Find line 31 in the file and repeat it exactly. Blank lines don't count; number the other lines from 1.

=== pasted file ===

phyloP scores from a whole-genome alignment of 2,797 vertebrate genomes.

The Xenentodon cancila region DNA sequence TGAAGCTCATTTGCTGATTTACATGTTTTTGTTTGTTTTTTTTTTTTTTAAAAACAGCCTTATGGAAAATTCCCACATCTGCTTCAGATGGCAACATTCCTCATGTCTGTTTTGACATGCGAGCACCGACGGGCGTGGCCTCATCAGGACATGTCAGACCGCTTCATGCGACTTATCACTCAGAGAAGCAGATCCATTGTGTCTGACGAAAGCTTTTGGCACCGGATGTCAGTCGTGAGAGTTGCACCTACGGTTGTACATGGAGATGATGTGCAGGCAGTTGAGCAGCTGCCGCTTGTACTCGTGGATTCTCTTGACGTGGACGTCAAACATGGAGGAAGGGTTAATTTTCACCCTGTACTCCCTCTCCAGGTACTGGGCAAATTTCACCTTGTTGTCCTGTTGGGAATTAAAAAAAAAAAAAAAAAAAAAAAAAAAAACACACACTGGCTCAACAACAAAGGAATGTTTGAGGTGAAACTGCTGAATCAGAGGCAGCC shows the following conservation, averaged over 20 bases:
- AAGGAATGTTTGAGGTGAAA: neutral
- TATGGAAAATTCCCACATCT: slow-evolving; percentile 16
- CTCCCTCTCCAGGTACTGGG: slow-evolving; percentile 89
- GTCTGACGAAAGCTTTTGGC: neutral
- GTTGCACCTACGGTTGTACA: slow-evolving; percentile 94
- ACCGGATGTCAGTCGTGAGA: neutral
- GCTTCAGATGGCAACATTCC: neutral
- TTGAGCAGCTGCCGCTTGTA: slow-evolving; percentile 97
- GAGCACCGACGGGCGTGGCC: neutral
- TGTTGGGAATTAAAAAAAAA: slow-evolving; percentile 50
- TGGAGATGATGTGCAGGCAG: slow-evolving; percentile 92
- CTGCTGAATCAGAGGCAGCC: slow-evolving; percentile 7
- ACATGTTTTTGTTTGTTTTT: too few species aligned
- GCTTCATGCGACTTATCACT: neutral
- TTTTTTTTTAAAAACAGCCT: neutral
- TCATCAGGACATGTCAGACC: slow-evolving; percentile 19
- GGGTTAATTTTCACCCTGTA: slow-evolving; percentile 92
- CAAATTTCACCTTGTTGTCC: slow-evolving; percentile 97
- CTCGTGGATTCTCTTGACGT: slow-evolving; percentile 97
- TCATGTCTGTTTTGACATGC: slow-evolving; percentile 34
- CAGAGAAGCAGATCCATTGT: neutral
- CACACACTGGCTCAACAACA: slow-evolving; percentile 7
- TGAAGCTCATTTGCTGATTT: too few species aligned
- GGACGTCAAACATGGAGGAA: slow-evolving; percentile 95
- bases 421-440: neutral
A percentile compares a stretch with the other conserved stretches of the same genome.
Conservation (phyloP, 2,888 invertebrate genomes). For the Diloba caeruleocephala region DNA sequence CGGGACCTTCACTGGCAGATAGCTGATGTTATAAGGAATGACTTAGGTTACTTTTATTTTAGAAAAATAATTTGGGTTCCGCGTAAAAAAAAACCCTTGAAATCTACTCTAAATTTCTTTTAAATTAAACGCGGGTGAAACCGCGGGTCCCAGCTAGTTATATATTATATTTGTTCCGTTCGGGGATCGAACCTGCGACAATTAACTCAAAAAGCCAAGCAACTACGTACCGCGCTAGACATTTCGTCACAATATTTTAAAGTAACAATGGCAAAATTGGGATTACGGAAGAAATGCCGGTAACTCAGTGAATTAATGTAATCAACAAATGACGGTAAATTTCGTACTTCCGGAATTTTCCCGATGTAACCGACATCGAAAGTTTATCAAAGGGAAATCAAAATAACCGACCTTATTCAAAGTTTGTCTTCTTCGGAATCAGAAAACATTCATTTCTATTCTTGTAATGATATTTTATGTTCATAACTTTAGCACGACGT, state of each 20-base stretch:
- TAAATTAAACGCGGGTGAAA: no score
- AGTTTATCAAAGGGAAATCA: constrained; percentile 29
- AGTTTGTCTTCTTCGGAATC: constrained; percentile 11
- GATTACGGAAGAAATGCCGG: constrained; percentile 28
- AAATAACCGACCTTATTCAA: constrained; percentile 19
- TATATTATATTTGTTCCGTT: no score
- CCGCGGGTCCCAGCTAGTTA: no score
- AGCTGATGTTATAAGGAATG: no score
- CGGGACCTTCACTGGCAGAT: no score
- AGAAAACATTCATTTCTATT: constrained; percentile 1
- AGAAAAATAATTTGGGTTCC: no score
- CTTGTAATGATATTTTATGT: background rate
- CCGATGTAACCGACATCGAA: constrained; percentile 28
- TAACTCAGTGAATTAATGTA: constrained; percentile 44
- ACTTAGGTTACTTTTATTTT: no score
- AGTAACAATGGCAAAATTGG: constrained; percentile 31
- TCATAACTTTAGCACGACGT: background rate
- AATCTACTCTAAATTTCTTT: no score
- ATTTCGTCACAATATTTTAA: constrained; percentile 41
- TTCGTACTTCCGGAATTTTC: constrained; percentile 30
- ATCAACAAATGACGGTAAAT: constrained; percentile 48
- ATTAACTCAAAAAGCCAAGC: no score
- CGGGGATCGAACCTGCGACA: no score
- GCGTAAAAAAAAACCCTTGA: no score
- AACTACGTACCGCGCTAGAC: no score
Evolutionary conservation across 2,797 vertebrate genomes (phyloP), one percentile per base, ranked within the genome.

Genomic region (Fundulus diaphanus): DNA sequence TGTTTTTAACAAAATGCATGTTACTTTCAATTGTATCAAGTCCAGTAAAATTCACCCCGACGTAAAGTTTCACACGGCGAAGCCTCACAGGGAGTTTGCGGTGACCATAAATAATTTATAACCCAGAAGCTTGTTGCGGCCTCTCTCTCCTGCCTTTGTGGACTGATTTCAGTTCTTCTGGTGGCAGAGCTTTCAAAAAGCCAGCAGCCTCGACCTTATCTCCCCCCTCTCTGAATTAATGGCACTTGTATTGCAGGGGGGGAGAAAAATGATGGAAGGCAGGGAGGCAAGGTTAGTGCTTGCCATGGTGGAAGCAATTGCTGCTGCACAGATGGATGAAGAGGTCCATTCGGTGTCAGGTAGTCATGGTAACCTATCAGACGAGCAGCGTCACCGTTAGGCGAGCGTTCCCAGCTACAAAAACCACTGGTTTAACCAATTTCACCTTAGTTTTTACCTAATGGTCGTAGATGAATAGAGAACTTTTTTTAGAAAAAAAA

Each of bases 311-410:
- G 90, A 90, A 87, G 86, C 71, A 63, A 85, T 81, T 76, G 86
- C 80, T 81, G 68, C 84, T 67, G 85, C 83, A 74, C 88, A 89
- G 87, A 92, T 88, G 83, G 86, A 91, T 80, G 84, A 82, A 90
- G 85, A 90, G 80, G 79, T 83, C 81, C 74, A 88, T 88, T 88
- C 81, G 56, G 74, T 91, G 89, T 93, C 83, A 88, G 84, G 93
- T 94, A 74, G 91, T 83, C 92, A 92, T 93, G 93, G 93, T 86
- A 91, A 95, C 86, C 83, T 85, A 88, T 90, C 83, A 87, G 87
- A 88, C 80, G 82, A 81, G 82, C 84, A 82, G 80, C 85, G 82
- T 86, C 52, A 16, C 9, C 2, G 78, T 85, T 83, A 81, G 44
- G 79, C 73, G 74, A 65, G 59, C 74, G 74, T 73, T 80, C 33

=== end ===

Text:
- AGTTTATCAAAGGGAAATCA: constrained; percentile 29